Wednesday, April 27, 2011

In a fiat money system... are taxes needed?

I want to hear from "experts" who really understand how fiat monetary systems work.

I get the idea that money is not backed by anything other than 'trust'. 

I get that money is 'loaned into existence' out of thin air.

I get that a debt-based monetary system is a great tool to keep people working and producing, aka keeping people enslaved without their awareness (how clever!). Without debt, economic growth would slow down.

I get that this injection of phony money into an economic system drives inflation, and that this is why deficit spending accelerates inflation; because governments have to borrow into existence phony money that never ever existed.

And I get that when a government pays its debts back to a central bank, that the money just 'disappears' back into oblivion.

What I don't get is why do governments still need to raise taxes if the central banks can just wave a magic wand to wish more money into existence?

If the value of money is literally based on nothing, then why does it matter?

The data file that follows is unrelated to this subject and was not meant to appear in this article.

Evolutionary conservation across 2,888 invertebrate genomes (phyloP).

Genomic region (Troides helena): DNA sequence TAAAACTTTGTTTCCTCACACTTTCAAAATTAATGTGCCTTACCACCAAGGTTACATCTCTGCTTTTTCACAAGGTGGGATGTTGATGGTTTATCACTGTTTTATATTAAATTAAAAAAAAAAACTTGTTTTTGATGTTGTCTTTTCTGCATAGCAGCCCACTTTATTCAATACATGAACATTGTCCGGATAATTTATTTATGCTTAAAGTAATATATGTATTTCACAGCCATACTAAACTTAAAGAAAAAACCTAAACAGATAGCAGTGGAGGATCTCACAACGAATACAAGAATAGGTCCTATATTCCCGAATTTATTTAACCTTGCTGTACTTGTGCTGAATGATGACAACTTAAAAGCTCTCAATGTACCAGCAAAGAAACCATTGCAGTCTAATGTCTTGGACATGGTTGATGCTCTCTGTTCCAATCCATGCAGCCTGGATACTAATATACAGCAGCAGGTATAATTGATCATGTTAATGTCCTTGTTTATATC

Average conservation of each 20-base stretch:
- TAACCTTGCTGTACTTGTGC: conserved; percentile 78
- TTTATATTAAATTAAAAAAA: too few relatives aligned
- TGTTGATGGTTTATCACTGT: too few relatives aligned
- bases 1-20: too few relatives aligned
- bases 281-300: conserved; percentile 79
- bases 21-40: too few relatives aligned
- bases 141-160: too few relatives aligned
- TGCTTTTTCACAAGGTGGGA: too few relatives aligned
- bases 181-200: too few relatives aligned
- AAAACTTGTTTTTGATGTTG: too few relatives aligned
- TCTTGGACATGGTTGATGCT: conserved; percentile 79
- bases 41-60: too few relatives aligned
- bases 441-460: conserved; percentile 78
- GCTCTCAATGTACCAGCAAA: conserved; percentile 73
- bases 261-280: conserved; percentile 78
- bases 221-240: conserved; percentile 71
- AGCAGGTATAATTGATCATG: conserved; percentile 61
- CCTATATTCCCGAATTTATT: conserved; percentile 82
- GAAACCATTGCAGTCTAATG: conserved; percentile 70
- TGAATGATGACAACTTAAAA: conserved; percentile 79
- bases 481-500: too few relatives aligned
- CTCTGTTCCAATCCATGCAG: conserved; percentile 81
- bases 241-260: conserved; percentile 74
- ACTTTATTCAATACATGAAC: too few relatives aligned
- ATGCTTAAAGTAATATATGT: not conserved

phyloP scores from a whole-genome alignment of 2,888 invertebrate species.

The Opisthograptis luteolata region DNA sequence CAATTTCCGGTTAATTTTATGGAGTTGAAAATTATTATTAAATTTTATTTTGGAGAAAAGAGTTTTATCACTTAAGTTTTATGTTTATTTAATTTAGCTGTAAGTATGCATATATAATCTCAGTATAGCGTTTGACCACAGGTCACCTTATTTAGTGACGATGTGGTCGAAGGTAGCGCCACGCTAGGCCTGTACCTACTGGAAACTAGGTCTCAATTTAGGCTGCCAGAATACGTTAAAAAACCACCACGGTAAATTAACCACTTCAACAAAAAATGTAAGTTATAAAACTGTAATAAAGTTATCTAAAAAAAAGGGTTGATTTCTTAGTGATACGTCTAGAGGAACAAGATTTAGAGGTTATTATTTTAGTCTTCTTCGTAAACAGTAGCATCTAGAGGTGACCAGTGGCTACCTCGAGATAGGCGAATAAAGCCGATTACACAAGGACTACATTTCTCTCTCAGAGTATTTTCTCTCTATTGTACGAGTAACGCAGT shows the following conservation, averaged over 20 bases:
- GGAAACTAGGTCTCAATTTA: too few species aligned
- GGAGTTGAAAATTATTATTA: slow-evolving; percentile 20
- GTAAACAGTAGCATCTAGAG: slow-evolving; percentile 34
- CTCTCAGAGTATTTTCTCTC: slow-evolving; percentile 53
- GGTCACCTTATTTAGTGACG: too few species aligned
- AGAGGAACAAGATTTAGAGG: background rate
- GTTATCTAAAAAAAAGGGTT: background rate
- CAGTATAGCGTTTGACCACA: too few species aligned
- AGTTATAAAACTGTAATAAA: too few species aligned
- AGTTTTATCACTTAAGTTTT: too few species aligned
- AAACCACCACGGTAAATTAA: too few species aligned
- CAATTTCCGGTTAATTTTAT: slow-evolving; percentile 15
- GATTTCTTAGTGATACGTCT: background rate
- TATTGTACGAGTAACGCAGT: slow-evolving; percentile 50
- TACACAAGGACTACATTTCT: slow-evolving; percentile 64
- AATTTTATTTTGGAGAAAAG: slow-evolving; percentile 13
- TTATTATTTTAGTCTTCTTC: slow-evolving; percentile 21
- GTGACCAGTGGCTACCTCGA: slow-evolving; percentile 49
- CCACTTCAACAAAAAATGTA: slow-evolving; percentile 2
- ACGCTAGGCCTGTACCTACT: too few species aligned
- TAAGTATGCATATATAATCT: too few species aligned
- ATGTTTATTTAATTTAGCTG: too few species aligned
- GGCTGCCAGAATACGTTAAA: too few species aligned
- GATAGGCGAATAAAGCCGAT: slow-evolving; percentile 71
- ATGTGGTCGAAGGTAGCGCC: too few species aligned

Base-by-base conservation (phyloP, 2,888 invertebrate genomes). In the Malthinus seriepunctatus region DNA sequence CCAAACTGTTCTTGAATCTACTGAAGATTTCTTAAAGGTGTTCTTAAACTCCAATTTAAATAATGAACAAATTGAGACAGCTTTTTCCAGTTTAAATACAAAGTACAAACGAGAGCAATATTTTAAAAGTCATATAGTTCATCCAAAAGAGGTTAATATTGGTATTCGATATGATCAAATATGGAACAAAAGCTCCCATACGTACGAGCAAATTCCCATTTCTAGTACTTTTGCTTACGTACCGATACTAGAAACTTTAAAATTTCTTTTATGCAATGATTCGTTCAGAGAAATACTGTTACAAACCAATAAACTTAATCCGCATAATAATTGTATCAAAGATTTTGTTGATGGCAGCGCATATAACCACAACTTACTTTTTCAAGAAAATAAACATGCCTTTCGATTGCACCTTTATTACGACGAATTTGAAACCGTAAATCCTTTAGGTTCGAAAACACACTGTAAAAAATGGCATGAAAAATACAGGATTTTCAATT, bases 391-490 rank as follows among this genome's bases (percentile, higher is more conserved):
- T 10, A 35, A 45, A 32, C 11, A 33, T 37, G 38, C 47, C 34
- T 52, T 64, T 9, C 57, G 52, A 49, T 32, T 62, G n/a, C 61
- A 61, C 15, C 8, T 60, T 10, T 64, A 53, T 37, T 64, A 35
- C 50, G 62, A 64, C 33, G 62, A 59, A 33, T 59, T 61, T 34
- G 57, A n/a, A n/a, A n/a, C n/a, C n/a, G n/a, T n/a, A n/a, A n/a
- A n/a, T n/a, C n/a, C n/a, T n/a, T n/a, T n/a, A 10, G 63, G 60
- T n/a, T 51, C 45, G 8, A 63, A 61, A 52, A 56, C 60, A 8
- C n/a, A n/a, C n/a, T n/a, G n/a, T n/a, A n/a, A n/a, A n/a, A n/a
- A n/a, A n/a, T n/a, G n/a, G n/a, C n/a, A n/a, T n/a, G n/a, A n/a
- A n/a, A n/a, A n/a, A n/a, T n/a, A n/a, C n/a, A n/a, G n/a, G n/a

I'm really trying to understand how this mess works. 

Does anyone actually understand this hocus-pocus anyway? I like to think that if I figured out the mechanism by which ion channels operate, that I could understand this fiat money stuff... but I still can't wrap my mind around it, which makes me think that it's either way simpler than I imagine, or it's a big scam by central bankers to print themselves a bunch of counterfeit bank notes while we perform slave labor paying interest charges and taxes to a bunch of pigs. 

Someone please explain. If they (ah! the elusive 'they') can print phony fiat money, why are we still being taxed?


  1. Making new money is like taxing existing money, since it makes it more common. If you want to tax home ownership or something other than possessing dollars, you tax that instead of printing money.

    But money is backed by more than faith. If you want to import a truck of goods into the US, you have to pay the government in dollars. No amount of bananas or gold will do.

  2. Pay the government or pay the shipper?

    I guess I'm still confused by the arbitrary nature of fiat currency valuation.

  3. Government could simply print what they needed, but then too many people would actually understand the implications of fractional reserve banking and the advantages it bestows on the private bankers and how that advantage extends right throughout the economy. For the same reason government employees have to recycle their share of taxes and perversely call it taxes. People would then be able to accurately estimate the cost of government on society. So if you're confused, they have achieved their goal.